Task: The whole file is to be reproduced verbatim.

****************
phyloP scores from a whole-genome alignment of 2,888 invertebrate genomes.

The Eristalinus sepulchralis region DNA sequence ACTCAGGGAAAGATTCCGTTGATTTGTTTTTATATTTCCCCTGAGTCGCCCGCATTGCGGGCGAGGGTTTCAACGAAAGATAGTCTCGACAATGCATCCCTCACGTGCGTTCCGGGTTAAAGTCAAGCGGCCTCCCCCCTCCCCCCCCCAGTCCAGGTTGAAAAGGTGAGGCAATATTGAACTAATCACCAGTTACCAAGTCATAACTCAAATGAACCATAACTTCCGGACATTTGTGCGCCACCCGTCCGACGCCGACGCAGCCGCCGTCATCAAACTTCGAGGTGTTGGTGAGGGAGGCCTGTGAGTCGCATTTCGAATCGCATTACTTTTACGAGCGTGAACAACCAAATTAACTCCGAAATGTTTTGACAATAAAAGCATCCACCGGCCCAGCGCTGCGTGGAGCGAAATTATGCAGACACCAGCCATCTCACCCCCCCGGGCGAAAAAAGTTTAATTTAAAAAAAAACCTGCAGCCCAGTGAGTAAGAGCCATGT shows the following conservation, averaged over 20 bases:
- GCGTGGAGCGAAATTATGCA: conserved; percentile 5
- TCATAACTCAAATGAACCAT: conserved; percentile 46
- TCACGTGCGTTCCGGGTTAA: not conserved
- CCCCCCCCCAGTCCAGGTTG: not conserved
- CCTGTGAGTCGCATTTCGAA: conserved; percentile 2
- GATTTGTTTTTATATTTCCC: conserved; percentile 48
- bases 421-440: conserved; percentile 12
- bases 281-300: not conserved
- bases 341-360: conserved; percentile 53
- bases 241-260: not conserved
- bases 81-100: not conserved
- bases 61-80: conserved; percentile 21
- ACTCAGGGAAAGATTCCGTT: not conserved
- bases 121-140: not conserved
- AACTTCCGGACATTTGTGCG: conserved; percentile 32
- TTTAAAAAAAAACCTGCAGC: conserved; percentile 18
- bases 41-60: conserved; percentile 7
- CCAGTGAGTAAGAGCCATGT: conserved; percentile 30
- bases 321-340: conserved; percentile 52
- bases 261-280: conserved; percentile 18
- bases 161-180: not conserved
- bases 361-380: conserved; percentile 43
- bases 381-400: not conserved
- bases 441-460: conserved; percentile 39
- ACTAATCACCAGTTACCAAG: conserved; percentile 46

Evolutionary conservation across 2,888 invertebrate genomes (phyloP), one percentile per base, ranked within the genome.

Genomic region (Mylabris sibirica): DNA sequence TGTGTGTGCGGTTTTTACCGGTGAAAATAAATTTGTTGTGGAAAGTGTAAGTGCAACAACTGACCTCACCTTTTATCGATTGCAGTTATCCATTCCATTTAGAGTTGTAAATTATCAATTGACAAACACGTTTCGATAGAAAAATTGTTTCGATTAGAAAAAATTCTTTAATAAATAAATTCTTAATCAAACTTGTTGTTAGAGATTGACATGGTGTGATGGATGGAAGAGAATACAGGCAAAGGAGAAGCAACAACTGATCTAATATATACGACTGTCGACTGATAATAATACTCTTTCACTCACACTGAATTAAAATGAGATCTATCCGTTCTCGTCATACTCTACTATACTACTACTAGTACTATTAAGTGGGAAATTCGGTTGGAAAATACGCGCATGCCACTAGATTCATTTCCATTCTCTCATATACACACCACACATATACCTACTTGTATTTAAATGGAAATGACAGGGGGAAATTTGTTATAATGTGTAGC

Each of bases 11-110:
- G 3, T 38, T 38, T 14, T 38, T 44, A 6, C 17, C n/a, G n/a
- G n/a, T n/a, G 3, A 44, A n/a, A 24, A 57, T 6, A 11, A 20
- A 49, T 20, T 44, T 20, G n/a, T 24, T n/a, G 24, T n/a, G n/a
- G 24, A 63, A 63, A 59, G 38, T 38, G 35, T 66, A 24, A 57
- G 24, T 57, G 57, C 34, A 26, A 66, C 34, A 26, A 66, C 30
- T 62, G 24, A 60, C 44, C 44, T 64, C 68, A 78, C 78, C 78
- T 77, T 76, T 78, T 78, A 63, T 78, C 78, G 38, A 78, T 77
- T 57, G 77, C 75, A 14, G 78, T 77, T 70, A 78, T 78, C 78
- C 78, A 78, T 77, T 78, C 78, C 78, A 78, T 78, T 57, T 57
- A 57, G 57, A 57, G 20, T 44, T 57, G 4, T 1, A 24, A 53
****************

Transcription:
phyloP scores from a whole-genome alignment of 2,888 invertebrate genomes.

The Eristalinus sepulchralis region DNA sequence ACTCAGGGAAAGATTCCGTTGATTTGTTTTTATATTTCCCCTGAGTCGCCCGCATTGCGGGCGAGGGTTTCAACGAAAGATAGTCTCGACAATGCATCCCTCACGTGCGTTCCGGGTTAAAGTCAAGCGGCCTCCCCCCTCCCCCCCCCAGTCCAGGTTGAAAAGGTGAGGCAATATTGAACTAATCACCAGTTACCAAGTCATAACTCAAATGAACCATAACTTCCGGACATTTGTGCGCCACCCGTCCGACGCCGACGCAGCCGCCGTCATCAAACTTCGAGGTGTTGGTGAGGGAGGCCTGTGAGTCGCATTTCGAATCGCATTACTTTTACGAGCGTGAACAACCAAATTAACTCCGAAATGTTTTGACAATAAAAGCATCCACCGGCCCAGCGCTGCGTGGAGCGAAATTATGCAGACACCAGCCATCTCACCCCCCCGGGCGAAAAAAGTTTAATTTAAAAAAAAACCTGCAGCCCAGTGAGTAAGAGCCATGT shows the following conservation, averaged over 20 bases:
- GCGTGGAGCGAAATTATGCA: conserved; percentile 5
- TCATAACTCAAATGAACCAT: conserved; percentile 46
- TCACGTGCGTTCCGGGTTAA: not conserved
- CCCCCCCCCAGTCCAGGTTG: not conserved
- CCTGTGAGTCGCATTTCGAA: conserved; percentile 2
- GATTTGTTTTTATATTTCCC: conserved; percentile 48
- bases 421-440: conserved; percentile 12
- bases 281-300: not conserved
- bases 341-360: conserved; percentile 53
- bases 241-260: not conserved
- bases 81-100: not conserved
- bases 61-80: conserved; percentile 21
- ACTCAGGGAAAGATTCCGTT: not conserved
- bases 121-140: not conserved
- AACTTCCGGACATTTGTGCG: conserved; percentile 32
- TTTAAAAAAAAACCTGCAGC: conserved; percentile 18
- bases 41-60: conserved; percentile 7
- CCAGTGAGTAAGAGCCATGT: conserved; percentile 30
- bases 321-340: conserved; percentile 52
- bases 261-280: conserved; percentile 18
- bases 161-180: not conserved
- bases 361-380: conserved; percentile 43
- bases 381-400: not conserved
- bases 441-460: conserved; percentile 39
- ACTAATCACCAGTTACCAAG: conserved; percentile 46

Evolutionary conservation across 2,888 invertebrate genomes (phyloP), one percentile per base, ranked within the genome.

Genomic region (Mylabris sibirica): DNA sequence TGTGTGTGCGGTTTTTACCGGTGAAAATAAATTTGTTGTGGAAAGTGTAAGTGCAACAACTGACCTCACCTTTTATCGATTGCAGTTATCCATTCCATTTAGAGTTGTAAATTATCAATTGACAAACACGTTTCGATAGAAAAATTGTTTCGATTAGAAAAAATTCTTTAATAAATAAATTCTTAATCAAACTTGTTGTTAGAGATTGACATGGTGTGATGGATGGAAGAGAATACAGGCAAAGGAGAAGCAACAACTGATCTAATATATACGACTGTCGACTGATAATAATACTCTTTCACTCACACTGAATTAAAATGAGATCTATCCGTTCTCGTCATACTCTACTATACTACTACTAGTACTATTAAGTGGGAAATTCGGTTGGAAAATACGCGCATGCCACTAGATTCATTTCCATTCTCTCATATACACACCACACATATACCTACTTGTATTTAAATGGAAATGACAGGGGGAAATTTGTTATAATGTGTAGC

Each of bases 11-110:
- G 3, T 38, T 38, T 14, T 38, T 44, A 6, C 17, C n/a, G n/a
- G n/a, T n/a, G 3, A 44, A n/a, A 24, A 57, T 6, A 11, A 20
- A 49, T 20, T 44, T 20, G n/a, T 24, T n/a, G 24, T n/a, G n/a
- G 24, A 63, A 63, A 59, G 38, T 38, G 35, T 66, A 24, A 57
- G 24, T 57, G 57, C 34, A 26, A 66, C 34, A 26, A 66, C 30
- T 62, G 24, A 60, C 44, C 44, T 64, C 68, A 78, C 78, C 78
- T 77, T 76, T 78, T 78, A 63, T 78, C 78, G 38, A 78, T 77
- T 57, G 77, C 75, A 14, G 78, T 77, T 70, A 78, T 78, C 78
- C 78, A 78, T 77, T 78, C 78, C 78, A 78, T 78, T 57, T 57
- A 57, G 57, A 57, G 20, T 44, T 57, G 4, T 1, A 24, A 53